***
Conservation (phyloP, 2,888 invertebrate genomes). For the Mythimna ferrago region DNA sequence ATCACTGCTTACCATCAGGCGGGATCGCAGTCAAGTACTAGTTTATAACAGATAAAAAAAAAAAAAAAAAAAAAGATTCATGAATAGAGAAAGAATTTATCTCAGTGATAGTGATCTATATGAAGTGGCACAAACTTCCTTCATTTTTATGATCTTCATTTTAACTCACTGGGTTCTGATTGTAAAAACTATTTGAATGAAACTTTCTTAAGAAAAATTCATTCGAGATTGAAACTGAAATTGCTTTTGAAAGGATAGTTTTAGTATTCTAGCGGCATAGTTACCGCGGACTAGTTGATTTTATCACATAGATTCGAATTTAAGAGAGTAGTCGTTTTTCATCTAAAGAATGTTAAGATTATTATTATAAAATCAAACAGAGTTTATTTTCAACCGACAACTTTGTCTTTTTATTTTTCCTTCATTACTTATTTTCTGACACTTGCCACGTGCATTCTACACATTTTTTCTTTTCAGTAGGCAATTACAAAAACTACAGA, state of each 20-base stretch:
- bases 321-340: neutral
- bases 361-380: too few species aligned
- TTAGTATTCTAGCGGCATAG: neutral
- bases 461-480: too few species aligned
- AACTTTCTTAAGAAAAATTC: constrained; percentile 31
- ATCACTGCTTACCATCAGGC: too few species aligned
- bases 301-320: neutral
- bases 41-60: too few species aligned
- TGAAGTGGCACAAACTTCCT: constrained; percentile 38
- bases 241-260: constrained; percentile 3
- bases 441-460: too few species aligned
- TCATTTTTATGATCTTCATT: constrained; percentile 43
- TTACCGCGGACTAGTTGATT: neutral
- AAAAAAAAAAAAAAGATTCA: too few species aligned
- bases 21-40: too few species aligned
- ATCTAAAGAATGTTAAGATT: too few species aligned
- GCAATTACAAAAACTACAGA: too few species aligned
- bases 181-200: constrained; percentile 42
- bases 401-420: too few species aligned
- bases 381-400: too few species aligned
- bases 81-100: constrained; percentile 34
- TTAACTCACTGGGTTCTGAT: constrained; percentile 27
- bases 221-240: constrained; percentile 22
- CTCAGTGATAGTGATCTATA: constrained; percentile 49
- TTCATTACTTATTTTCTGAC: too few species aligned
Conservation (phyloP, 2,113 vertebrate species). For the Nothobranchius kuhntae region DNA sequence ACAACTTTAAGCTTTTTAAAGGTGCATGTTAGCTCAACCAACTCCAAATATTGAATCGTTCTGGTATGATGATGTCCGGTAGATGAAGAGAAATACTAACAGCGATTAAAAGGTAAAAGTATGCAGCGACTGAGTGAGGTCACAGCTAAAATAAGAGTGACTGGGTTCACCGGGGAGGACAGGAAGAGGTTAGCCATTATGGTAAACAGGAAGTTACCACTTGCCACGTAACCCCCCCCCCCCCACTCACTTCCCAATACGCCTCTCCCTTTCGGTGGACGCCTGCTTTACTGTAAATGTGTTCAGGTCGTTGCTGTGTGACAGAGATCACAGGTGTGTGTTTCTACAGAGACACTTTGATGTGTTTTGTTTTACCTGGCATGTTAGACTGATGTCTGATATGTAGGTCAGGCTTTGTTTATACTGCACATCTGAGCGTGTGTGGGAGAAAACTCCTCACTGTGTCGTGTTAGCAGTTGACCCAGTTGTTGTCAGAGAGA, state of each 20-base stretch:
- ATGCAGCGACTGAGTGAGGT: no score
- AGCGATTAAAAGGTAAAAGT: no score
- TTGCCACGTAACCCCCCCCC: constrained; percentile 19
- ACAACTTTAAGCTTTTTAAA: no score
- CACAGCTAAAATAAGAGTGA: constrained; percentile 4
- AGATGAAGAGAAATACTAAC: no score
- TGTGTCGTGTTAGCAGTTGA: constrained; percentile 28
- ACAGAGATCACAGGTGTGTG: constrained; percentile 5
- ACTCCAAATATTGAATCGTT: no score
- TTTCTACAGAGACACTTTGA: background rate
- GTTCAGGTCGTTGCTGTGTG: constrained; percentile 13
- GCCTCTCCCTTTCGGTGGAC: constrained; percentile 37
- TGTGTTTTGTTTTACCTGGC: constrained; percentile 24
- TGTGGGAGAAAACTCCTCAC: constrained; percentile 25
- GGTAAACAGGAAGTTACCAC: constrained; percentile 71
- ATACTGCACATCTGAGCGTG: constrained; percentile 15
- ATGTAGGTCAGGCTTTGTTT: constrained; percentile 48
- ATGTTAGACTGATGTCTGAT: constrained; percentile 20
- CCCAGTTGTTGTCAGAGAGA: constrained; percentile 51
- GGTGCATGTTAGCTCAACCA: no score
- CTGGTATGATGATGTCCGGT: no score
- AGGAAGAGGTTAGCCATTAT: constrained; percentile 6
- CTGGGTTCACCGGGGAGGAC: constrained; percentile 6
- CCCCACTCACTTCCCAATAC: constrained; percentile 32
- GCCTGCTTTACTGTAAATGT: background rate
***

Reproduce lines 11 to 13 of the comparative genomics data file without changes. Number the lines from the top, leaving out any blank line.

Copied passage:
- bases 241-260: constrained; percentile 3
- bases 441-460: too few species aligned
- TCATTTTTATGATCTTCATT: constrained; percentile 43